“The life that I touch for good or ill will touch another life, and that in turn another, until who knows where the trembling stops or in what far place my touch will be felt”
The Academy Awards are on television this weekend. Actors will win an Oscar for the moments that they shone on screen.
Instead of a red carpet, most speech-language pathologists walk down tiled hallways, across gravel parking lots, and through mountains of paperwork…rain snow fog or shine.
As SLPs, we do not win an Oscar for that moment when we elicited a perfect /r/. 300 000 fans do not rise to their feet and cheer when we help to safely bring a patient from puree to thin liquids. Has anyone ever hoisted you on their shoulders when it was clear that your contributions have helped a child become an engaged learner or an adult to regain his words?
As SLPs, I think our most prestigious moments happen with maybe an enthusiastic high five in the ‘broom closet/paper cutter room…or with a gentle squeeze of the hand behind that hospital curtain. And now and then, just once in a while, we get that whoosh. The whoosh in our heart that happens when we know for sure that the moment has such purpose…for somebody else. Whoosh.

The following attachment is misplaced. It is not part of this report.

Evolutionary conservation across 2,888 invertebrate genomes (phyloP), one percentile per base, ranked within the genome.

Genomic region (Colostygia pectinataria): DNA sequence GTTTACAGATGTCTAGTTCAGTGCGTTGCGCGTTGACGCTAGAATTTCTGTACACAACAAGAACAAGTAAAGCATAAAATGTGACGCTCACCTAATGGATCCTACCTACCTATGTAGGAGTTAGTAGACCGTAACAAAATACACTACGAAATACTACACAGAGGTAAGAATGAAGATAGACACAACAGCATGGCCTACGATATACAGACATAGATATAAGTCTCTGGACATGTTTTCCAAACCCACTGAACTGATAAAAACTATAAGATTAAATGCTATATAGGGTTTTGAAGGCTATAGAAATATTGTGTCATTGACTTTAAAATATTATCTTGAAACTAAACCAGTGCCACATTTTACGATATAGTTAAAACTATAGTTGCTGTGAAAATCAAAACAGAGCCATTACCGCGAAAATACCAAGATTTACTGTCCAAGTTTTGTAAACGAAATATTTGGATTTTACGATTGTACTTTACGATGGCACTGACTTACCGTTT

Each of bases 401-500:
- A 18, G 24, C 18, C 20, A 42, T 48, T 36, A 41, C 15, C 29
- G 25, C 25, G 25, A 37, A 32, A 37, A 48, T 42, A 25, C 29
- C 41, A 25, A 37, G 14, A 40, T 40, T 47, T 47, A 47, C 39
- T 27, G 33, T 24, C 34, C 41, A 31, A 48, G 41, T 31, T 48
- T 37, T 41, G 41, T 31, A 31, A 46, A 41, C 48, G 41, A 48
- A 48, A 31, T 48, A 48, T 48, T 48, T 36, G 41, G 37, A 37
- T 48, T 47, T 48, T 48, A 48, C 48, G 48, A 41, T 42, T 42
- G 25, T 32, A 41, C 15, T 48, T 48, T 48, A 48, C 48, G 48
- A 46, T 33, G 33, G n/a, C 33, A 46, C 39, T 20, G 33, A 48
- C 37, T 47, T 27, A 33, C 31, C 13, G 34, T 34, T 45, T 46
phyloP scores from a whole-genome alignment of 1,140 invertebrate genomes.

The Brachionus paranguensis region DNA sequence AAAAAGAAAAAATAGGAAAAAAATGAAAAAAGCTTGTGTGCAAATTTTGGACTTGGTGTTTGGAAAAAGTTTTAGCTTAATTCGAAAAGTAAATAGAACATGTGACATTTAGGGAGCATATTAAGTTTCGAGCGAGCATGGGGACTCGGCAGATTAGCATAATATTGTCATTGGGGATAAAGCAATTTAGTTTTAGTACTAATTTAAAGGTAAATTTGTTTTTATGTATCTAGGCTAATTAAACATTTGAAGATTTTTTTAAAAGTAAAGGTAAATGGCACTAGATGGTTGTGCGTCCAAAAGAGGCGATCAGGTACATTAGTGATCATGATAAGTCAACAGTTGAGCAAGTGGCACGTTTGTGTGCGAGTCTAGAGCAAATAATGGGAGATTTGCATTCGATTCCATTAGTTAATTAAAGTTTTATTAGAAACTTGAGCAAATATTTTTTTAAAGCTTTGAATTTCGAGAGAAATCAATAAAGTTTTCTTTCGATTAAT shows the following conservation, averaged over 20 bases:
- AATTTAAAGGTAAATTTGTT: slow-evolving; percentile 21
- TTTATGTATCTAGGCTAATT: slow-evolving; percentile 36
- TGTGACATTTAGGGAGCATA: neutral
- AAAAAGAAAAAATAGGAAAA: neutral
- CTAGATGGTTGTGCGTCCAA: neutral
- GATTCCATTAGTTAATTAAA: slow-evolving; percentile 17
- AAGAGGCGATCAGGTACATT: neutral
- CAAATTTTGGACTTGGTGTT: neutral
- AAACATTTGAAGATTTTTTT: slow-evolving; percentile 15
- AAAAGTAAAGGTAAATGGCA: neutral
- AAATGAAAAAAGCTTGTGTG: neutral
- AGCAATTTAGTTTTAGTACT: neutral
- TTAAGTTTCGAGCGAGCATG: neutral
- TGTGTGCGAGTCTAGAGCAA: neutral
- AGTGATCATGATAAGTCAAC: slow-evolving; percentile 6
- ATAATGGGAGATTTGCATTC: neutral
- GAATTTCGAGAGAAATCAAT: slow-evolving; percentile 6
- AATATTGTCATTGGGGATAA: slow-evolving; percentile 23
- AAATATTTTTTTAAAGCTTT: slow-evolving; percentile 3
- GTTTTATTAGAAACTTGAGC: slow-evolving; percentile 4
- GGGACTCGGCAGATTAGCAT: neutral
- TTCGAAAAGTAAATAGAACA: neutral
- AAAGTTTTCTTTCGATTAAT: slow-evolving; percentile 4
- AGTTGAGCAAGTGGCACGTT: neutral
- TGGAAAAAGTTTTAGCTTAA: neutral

My greatest “ whoosh moments” have happened in the following types of situations:
– It was not that my student could finally produce her “g” sound, it was that she finally believed she could do it! Oh the look of surprise on her face!
– It was not that my baby client finally made eye contact with her mom, it was that her mom could finally see into her daughter’s eyes.
– It was not that my patient could finally make a voice with his electrolarynx, it was that his wife could finally hear his voice.
– It was not that I was playing Pronoun Park with Abigail…it was that Abigail was sitting in a chair hundreds of miles from me – yet we were smiling,
talking, growing, and giving virtual high-fives in our online therapy room. Finally, I have a way to contribute to Abigail and her peers who need help.
It feels good. Whoosh.
As SLPs, how do we measure how far our collective contributions radiate throughout this world, one person at a time? I guess we go on faith, by believing in the value of our services, and knowing that those who we touch will embrace others beyond our reach.
I wish you a whoosh moment today. I bet it feels even better than winning a shiny, miniature statue named Oscar.
Marnee Brick, MSc
Speech-Language Pathologist and Director of Speech Therapy
TinyEYE Therapy Services (Speech Therapy Telepractice)